My cable provider supplies a digital video recorder (DVR) that records high definition. It’s not a very good one, with possibly the ugliest user interface ever (from an application called SARA), but it’s adequate and gets the job done. Or did, until the DVR started to run out of disk space. It turns out that this particular cable box/DVR (a Scientific Atlanta 8300HD) has an external serial advanced technology attachment (eSATA) port on it. I happened to have some SATA drives left over from upgrading my RAID, so I thought I’d try to plug one of these in. This turned out to be a bit of a challenge.

The first task was to put the drive into something that supported the eSATA interface, which means getting a drive enclosure for the bare drive I had. I wanted this to be as versatile as possible, so I managed to find the OWC Mercury Elite-AL Quad Interface, which supports eSATA, USB2 and both flavors of FireWire. This case is quiet and solid, made largely from large pieces of aluminum. Mounting was easy, and I tested the drive on my Mac with no problem.

I also discovered a bit of a bonus: my MacPro has some spare SATA plugs on the motherboard, and the same company that sells the case sells a cheap doohickey that plugs into these ports, and exposes them as eSATA ports on the back of the machine. Simple, inexpensive and useful.

Anyway, connecting this drive into the cable box didn’t work. It turns out that the DVR is very finicky about both the drive and the enclosure that it talks to. Since its all standard interfaces, this is both stupid and irritating, but it seems to only accept certain combinations. My drives were Maxtor drives and didn’t seem to work. Possibly they are less standard than usual.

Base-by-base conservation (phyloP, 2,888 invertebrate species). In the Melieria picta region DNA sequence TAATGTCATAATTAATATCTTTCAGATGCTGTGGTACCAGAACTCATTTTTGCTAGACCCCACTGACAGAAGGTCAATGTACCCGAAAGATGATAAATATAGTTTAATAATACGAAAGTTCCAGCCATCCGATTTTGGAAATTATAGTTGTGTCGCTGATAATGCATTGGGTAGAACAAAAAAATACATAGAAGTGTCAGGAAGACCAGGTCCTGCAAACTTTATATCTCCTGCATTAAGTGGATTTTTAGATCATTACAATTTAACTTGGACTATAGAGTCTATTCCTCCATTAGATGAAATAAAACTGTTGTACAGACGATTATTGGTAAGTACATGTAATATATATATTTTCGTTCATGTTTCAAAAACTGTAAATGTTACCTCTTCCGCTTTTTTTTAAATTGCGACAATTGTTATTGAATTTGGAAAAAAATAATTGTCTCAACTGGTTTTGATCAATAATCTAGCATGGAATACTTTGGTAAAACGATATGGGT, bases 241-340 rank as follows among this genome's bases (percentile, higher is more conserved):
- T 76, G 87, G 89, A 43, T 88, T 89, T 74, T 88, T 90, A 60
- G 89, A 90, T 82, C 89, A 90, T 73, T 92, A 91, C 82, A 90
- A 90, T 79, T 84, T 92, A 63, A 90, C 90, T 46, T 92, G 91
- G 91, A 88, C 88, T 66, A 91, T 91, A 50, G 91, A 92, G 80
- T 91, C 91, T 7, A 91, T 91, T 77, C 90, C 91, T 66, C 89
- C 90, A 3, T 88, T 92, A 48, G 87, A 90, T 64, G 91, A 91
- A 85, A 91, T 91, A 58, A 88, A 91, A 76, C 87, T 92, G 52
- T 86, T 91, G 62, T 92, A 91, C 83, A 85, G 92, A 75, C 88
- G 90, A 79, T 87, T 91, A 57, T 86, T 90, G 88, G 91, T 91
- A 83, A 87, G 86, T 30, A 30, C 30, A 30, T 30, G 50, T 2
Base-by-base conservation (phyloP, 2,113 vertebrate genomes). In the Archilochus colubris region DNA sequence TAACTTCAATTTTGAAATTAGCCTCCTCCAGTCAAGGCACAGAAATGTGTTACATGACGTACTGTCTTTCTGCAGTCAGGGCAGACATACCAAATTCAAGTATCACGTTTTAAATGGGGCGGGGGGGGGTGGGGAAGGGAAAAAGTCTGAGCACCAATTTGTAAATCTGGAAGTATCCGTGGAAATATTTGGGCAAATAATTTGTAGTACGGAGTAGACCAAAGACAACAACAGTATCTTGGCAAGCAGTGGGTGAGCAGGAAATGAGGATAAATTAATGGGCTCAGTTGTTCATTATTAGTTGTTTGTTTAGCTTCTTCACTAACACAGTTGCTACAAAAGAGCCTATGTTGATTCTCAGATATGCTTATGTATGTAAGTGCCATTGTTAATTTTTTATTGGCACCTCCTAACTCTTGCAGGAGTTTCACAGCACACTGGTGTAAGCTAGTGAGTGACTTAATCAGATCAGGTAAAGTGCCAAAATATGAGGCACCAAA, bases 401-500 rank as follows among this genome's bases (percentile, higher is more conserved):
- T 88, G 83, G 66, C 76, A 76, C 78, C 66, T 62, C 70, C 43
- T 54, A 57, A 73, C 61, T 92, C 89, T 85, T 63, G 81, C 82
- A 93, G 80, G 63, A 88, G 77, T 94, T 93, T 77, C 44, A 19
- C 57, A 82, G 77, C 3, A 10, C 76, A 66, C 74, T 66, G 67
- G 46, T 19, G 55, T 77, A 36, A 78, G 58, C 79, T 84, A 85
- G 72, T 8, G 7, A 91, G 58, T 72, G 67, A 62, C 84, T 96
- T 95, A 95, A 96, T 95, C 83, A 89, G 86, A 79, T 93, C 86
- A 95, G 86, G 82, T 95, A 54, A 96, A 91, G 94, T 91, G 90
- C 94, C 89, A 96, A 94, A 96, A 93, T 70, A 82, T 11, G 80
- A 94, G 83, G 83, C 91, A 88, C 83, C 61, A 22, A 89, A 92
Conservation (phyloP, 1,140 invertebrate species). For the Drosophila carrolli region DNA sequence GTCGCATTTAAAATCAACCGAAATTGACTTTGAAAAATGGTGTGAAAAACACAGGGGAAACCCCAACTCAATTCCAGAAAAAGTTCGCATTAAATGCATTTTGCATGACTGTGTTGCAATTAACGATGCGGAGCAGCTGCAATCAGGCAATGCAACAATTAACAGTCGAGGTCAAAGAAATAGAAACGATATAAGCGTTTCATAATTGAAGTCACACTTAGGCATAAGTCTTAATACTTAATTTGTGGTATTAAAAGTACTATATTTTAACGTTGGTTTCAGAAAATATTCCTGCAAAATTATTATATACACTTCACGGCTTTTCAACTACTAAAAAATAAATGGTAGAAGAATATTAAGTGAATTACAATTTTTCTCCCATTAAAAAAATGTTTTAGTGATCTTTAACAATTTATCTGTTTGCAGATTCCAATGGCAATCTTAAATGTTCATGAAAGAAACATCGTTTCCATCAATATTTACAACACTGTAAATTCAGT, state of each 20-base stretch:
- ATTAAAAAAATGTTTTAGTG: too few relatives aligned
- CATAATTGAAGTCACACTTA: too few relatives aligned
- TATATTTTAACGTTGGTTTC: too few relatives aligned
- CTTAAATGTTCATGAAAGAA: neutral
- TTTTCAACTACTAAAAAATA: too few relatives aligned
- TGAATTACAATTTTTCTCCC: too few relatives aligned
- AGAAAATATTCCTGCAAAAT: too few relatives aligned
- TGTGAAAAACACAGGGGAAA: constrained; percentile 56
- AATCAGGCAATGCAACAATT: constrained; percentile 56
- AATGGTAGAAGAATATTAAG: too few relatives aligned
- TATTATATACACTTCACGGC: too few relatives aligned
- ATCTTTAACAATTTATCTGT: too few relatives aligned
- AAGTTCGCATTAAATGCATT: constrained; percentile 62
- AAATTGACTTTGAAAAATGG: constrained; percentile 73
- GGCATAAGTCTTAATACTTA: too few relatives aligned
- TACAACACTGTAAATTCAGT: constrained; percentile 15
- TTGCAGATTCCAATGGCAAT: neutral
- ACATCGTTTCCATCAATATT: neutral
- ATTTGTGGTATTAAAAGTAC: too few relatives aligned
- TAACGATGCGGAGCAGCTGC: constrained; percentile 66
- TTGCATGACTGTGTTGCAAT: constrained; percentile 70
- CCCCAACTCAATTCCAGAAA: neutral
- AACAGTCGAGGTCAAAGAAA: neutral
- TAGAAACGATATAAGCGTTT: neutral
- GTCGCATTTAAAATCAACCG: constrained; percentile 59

By this time, we were really running out of space, and I got a bit obsessed about gaining extra storage for the damn thing. I wound up finding a solution made specifically for the Scientific Atlanta 8300HD, with a money back guarantee if it didn’t work. This meant getting a whole new drive, so wasn’t the most cost effective thing to do. Still, I can use the Mercury Quad for other things, so it’s not a total loss. It was also an excuse to get a larger drive than that one I had.

From opening the box, it took all of five minutes to get this drive working with my cable box. Very simple, really quiet, works great, and roughly quadrupled our DVR recording ability. So, pretty happy with it, though a bit beyond the original budget. I have yet to try to unmount the drive and read it with a computer. From what I read, this doesn’t really work that well.

This summer, we also totally upgraded our main TV area, adding a Playstation 3 and flatscreen TV (which necessitated a new receiver that could handle HDMI, and lots of it). After connecting it all, and resurrecting some old hardware to make the 802.11n connection a bit more reliable, our setup now looks like this:

Network diagram